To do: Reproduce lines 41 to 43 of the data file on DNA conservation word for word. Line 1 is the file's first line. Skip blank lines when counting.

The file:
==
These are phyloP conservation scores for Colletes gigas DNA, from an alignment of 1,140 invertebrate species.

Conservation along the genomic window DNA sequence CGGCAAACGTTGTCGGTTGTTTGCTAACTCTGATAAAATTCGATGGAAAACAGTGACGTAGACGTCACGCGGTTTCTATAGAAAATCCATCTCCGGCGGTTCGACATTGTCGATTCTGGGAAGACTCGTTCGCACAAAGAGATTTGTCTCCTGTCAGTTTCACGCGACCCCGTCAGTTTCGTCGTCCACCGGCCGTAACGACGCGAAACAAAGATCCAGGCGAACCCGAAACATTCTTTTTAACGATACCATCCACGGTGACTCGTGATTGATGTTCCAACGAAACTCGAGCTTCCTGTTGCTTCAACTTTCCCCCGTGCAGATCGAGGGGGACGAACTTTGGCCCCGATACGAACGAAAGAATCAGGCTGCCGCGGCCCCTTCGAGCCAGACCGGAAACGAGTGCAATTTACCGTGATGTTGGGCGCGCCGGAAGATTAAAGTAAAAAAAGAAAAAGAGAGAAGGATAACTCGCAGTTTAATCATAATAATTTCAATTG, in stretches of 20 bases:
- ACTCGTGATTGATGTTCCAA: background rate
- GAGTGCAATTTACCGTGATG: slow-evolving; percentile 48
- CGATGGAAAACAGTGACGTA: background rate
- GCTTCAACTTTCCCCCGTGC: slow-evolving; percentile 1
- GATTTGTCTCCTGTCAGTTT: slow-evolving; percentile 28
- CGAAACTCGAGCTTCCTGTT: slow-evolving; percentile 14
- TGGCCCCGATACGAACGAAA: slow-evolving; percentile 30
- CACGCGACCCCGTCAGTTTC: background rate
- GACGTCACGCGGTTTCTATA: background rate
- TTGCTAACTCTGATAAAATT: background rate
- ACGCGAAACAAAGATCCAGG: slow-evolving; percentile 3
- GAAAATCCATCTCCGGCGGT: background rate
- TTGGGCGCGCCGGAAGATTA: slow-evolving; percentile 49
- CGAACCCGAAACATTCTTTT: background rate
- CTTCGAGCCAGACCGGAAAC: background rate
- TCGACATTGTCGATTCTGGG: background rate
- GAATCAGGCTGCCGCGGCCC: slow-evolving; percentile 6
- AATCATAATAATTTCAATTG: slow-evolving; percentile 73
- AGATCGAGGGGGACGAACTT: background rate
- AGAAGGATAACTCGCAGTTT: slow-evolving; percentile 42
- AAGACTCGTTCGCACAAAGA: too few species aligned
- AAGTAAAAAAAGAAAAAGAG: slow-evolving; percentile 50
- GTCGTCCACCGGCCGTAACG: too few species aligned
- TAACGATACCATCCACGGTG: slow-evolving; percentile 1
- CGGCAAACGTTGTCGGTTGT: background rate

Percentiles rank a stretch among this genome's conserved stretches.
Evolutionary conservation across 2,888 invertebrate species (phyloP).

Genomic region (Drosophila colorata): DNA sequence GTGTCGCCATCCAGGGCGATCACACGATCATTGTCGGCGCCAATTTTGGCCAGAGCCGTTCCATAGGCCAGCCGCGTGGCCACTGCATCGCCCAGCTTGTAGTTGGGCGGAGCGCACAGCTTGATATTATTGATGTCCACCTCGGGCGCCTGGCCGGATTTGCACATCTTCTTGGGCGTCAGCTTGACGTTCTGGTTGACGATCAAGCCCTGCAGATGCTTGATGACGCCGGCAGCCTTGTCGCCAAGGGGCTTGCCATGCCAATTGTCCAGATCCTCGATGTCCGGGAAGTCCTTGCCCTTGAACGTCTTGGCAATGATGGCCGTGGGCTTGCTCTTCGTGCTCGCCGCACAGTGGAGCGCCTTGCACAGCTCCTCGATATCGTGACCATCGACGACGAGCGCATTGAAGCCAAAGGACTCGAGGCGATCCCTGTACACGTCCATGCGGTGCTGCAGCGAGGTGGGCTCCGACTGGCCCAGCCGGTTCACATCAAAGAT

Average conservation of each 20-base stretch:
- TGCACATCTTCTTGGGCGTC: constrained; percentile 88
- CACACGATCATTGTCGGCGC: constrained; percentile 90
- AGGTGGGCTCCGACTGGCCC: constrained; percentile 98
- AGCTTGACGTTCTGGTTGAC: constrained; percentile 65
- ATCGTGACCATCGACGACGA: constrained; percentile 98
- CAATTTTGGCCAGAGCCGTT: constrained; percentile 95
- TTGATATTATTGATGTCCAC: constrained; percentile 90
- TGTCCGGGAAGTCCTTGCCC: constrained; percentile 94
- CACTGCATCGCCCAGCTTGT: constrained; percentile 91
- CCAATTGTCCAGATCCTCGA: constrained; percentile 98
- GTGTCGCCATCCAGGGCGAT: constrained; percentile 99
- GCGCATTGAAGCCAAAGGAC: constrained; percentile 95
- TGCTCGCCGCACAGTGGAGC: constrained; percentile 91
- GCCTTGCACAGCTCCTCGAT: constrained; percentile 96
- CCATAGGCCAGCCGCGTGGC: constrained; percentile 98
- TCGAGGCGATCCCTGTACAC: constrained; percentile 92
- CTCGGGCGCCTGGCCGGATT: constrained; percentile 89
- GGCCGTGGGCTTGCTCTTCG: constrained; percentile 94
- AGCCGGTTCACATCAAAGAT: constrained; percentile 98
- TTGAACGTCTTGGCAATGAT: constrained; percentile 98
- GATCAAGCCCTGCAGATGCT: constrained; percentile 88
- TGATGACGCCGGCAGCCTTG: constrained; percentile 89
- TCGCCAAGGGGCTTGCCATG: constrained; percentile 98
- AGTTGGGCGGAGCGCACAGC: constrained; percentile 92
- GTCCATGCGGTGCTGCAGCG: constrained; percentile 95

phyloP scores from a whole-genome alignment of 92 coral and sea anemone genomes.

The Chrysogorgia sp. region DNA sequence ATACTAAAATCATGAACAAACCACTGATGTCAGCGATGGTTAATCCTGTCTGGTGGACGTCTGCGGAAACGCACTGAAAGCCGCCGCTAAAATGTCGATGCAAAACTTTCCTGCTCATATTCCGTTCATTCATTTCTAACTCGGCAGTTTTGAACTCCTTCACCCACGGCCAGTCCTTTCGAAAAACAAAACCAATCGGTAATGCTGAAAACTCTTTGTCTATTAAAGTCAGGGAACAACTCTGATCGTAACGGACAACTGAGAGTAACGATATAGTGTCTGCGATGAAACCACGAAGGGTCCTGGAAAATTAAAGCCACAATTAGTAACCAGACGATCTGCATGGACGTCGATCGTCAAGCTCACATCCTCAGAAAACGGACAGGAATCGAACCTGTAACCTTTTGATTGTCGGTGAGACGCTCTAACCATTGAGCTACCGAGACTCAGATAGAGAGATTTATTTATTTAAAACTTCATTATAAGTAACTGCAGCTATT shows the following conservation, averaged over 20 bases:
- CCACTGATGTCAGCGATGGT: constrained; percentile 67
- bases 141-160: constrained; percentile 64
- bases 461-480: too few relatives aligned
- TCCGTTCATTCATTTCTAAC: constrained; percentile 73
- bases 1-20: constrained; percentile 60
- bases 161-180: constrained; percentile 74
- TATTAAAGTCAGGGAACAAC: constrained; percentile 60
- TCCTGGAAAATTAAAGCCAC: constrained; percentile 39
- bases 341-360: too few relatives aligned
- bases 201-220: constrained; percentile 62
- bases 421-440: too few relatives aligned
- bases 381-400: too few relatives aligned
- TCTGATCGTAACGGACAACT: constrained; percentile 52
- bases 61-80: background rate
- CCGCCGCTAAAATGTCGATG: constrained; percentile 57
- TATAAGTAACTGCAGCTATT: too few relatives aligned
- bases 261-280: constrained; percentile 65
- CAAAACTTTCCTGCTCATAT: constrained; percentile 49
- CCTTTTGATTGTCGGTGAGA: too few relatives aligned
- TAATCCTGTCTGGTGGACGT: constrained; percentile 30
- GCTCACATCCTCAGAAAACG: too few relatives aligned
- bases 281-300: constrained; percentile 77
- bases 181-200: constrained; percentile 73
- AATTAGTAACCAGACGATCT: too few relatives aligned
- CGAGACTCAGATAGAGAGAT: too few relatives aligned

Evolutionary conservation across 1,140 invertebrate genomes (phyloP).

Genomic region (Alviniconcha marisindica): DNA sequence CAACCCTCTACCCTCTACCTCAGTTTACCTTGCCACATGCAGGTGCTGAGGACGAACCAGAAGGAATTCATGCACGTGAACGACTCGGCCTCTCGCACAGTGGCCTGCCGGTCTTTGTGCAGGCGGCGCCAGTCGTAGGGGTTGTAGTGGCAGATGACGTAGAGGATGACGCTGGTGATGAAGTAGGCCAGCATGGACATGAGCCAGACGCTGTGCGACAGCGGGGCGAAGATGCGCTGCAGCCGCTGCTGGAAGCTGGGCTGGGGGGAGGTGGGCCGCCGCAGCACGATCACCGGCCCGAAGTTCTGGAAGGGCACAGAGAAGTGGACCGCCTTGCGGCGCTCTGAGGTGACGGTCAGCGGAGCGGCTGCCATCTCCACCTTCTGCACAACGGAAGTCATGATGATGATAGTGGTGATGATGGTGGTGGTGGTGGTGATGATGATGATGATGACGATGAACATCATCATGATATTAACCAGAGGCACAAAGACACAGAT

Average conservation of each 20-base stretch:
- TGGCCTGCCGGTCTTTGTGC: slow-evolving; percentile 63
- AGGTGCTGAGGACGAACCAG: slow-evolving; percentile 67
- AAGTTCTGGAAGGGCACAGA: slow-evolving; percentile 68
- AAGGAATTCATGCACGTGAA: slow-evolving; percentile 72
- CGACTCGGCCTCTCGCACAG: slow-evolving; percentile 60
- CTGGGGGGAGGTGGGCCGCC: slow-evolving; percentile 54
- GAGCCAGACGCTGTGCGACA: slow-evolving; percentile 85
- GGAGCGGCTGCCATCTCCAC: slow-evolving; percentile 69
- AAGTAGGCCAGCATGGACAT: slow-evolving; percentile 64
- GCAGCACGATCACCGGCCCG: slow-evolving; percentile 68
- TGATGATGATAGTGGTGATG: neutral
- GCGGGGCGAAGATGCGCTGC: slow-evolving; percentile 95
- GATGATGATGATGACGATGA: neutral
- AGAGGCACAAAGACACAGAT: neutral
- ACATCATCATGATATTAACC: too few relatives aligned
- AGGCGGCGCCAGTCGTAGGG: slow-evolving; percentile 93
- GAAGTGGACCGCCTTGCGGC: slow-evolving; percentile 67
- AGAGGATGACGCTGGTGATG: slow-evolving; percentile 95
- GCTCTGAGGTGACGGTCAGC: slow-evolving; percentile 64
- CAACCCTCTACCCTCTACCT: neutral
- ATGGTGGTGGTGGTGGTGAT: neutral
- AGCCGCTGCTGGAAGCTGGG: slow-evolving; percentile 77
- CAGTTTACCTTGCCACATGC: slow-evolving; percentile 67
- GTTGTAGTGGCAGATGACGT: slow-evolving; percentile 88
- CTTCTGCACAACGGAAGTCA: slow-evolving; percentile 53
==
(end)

- CCAATTGTCCAGATCCTCGA: constrained; percentile 98
- GTGTCGCCATCCAGGGCGAT: constrained; percentile 99
- GCGCATTGAAGCCAAAGGAC: constrained; percentile 95